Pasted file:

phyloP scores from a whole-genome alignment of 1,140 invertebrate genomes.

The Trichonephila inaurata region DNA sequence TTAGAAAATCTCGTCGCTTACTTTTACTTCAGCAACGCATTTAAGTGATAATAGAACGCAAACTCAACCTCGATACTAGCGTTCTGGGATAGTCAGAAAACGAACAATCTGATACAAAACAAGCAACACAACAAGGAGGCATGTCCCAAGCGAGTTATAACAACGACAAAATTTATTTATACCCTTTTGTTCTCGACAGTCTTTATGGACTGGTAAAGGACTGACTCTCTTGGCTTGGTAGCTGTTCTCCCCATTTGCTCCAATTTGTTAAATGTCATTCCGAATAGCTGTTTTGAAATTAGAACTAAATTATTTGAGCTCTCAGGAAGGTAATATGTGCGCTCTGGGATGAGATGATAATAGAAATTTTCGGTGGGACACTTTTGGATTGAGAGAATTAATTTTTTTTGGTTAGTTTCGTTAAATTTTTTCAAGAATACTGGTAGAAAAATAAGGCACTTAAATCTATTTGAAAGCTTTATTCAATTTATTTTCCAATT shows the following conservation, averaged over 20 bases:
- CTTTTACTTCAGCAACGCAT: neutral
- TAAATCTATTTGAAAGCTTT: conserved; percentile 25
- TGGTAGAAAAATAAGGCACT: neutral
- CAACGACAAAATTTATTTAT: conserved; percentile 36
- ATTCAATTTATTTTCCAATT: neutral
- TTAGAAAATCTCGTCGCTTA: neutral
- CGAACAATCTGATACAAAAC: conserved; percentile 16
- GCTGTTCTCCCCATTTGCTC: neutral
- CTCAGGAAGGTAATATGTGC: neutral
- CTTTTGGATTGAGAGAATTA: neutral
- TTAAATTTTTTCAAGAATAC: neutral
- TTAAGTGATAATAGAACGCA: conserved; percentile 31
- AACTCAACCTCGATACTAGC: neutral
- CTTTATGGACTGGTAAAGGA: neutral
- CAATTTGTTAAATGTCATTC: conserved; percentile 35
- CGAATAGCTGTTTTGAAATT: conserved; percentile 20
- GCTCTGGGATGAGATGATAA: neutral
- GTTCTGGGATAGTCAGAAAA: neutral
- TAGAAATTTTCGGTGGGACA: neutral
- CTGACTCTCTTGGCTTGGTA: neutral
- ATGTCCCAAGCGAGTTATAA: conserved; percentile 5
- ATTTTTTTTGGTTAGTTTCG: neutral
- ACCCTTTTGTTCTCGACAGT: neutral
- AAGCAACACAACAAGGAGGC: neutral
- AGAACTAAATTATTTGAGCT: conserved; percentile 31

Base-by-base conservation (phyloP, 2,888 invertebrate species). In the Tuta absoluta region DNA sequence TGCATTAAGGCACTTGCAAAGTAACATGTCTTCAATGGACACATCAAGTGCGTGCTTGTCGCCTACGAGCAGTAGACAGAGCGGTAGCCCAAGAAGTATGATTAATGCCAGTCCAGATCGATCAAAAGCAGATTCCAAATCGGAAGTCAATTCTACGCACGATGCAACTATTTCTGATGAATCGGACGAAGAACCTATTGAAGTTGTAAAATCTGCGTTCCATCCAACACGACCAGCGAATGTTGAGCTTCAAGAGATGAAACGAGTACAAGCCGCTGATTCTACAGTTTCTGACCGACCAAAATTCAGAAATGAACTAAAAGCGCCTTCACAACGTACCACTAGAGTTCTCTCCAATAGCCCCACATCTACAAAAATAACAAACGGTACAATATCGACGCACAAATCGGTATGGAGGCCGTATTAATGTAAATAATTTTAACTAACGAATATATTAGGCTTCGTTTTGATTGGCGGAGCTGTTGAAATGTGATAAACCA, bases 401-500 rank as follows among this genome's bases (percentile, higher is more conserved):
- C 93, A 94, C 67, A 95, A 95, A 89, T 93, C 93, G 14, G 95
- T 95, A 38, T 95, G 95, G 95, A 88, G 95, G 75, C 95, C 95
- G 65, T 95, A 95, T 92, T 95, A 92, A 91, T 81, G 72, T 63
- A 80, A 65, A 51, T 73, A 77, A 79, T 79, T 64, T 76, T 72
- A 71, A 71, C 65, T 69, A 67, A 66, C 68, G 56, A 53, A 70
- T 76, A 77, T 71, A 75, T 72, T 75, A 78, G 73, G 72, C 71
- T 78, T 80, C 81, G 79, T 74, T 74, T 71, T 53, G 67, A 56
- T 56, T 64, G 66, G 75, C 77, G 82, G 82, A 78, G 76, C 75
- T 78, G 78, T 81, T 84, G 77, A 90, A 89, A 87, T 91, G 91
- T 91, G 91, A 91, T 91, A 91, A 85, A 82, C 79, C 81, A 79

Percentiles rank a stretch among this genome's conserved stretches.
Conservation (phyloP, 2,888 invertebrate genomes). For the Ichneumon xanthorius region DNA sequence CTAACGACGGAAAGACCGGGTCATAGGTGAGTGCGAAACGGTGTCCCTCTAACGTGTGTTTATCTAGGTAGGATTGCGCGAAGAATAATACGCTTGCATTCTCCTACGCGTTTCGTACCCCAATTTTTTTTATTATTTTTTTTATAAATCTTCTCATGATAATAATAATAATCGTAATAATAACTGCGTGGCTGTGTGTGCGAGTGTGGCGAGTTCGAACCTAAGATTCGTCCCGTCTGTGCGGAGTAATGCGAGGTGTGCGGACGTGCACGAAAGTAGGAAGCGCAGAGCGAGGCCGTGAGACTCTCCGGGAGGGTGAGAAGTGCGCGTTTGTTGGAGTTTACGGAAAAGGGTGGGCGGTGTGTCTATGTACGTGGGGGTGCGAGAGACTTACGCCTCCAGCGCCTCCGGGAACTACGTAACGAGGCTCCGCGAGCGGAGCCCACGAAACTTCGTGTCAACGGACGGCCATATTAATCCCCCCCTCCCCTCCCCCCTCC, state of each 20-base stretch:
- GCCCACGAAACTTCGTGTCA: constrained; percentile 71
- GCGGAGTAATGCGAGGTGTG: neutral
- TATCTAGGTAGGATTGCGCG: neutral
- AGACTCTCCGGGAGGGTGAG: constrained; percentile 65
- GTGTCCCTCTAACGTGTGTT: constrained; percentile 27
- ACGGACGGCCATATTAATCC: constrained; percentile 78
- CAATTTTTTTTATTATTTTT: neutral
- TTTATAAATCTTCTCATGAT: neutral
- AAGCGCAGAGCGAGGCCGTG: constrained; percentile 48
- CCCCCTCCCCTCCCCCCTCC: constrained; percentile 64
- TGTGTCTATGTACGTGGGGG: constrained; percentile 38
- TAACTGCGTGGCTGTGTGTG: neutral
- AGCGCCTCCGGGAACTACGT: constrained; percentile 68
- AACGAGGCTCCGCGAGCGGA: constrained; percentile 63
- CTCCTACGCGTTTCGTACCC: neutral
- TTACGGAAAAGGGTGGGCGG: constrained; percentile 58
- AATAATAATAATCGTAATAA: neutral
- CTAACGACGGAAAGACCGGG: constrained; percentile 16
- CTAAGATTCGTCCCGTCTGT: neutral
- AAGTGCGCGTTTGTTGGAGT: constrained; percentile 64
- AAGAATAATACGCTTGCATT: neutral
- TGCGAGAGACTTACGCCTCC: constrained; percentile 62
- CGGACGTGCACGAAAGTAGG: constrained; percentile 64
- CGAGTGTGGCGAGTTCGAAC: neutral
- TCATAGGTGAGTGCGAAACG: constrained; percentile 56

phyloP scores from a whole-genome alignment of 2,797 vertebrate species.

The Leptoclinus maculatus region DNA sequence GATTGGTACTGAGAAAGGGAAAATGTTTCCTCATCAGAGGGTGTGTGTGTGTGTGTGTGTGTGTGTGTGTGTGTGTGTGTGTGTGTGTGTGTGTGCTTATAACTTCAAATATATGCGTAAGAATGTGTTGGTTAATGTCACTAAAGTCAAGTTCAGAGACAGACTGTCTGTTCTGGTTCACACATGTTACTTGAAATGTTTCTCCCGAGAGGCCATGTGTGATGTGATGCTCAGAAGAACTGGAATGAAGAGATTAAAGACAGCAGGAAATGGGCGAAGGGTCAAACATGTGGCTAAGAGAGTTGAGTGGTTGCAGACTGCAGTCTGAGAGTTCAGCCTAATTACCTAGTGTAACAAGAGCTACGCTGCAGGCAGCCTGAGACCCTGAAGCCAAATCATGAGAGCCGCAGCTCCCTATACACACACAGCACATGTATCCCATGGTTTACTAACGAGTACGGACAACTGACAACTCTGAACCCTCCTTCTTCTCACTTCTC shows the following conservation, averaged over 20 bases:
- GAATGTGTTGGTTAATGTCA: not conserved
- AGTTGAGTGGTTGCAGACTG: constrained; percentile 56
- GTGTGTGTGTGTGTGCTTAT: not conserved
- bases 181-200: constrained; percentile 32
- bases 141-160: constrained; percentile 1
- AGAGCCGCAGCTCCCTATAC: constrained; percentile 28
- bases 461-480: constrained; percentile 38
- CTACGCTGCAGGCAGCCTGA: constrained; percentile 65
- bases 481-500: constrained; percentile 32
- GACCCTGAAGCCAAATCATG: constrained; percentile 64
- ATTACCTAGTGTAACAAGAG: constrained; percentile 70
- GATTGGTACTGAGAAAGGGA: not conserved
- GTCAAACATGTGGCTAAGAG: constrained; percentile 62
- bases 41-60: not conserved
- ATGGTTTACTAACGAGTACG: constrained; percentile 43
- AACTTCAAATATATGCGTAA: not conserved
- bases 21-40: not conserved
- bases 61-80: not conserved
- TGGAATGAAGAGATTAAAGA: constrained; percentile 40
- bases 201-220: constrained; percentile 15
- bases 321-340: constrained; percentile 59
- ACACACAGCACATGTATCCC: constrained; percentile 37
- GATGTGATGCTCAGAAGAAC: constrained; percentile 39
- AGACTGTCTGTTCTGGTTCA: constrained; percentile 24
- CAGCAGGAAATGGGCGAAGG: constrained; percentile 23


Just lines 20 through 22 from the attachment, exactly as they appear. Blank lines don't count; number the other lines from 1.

- GTTCTGGGATAGTCAGAAAA: neutral
- TAGAAATTTTCGGTGGGACA: neutral
- CTGACTCTCTTGGCTTGGTA: neutral